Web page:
And now we come to a very interesting part of the story - the reaction from the teachers once they learned this information about Brett's perspective from his drawing work:

They were great. They listened, they respected what he had to say, and they bent over backwards not to use those words in Brett's presence (and that was not easy - any teacher can tell you that those words come up frequently in daily classroom situations). They instituted a "card system" (like on a soccer field) where Brett could hold up a yellow card from his desk if a teacher accidentally used one of the words in his presence - this would alert the teacher, and they would later come by his desk and give him an "apology card". I was so impressed with the school's reaction on this issue. Everyone from the principal on down was informed and part of the program.

... but sometimes even the best system has a glitch ... in this case, it was a supply teacher who missed the information about the swear words ... and so here's what happened in class that day:

I drew the first picture, setting up the situation using information from school personnel and Brett. There was a disciplinary situation in class that involved other students (not Brett), but Brett was close by when the teacher used the "A-word" as he tried to sort out the problem situation. The second picture is drawn by Brett and shows his internal and external reaction to the teacher "swearing" in his presence. He is extremely upset that he had to hear the bad word, and his first reaction is to interrupt the teacher and let him know that he swore and he needs to apologize. The substitute had no idea what Brett was talking about and so he was impatient with him and wouldn't let him speak (leading Brett to decide the teacher was "like Hitler") - I filled in the thought bubbles of the teacher, to help Brett understand his perspective and where the impatience was coming from. The tongue out "raspberry" was Brett's next reaction to the teacher, and that action resulted in a trip to the school office (with Brett still very upset because the teacher had not apologized for swearing). The third picture in the series was drawn by me to illustrate to Brett that the substitute teacher had no idea that he had used a "swear word".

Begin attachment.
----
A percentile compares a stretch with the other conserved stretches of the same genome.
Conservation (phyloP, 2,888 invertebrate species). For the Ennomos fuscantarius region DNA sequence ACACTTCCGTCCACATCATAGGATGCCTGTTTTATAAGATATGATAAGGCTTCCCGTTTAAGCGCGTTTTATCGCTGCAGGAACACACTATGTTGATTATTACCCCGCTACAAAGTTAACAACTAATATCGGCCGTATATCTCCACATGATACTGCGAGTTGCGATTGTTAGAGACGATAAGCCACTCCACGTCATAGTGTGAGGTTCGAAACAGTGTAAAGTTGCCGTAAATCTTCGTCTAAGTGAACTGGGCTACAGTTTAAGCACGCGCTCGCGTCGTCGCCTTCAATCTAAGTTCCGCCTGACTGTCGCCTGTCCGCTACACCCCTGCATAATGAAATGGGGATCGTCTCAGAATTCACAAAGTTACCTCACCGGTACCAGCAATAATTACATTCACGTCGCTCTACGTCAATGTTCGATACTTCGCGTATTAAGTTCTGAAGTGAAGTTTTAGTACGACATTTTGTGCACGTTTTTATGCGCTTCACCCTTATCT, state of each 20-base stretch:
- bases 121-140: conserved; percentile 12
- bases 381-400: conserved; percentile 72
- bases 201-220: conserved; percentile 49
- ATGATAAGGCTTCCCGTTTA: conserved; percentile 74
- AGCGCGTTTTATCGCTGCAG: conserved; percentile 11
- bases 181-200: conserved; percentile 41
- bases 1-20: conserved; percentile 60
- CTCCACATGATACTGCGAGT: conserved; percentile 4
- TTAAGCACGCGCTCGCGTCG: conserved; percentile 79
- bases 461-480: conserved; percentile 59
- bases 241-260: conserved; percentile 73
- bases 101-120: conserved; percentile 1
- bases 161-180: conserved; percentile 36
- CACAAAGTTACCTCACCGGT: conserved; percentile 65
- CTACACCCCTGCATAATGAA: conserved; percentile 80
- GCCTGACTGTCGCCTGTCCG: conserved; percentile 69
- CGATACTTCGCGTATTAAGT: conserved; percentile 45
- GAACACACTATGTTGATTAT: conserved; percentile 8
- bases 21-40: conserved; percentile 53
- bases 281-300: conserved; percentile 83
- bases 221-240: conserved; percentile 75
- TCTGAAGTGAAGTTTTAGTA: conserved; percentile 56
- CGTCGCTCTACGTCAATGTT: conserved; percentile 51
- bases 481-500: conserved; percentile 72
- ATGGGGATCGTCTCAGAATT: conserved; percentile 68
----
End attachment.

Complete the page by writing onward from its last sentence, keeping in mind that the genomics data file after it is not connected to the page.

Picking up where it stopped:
So Brett went to the office and explained himself quite clearly to the principal:

The principal immediately figured out what had gone wrong (that the substitute didn't know about the swear words program) and was quite understanding of Brett's reaction.

We made a plan for the next time a situation like this came up:

The plan involved Brett waiting for the teacher to finish handling the situation with the other students, then explaining that the A-word or D-word was profane to him and that he was upset to hear the teacher say the word, and hopefully the result would be an apology from the teacher.

The card program was in place for several years and two schools. Brett's high school administration was terrific about letting us talk to staff at the beginning of each school year to help them understand his perspective on this and other issues. But it was Brett's ability to so clearly express his emotional reactions in his drawing that was key in helping teachers to truly understand his point of view.

Brett, you're an amazing guy and a great advocate, not only for yourself, but for many other people with Asperger's and Autism. It's my privilege to know you and share in your life. Never lose that wonderful dark sarcastic humour.

Your friend, Sheila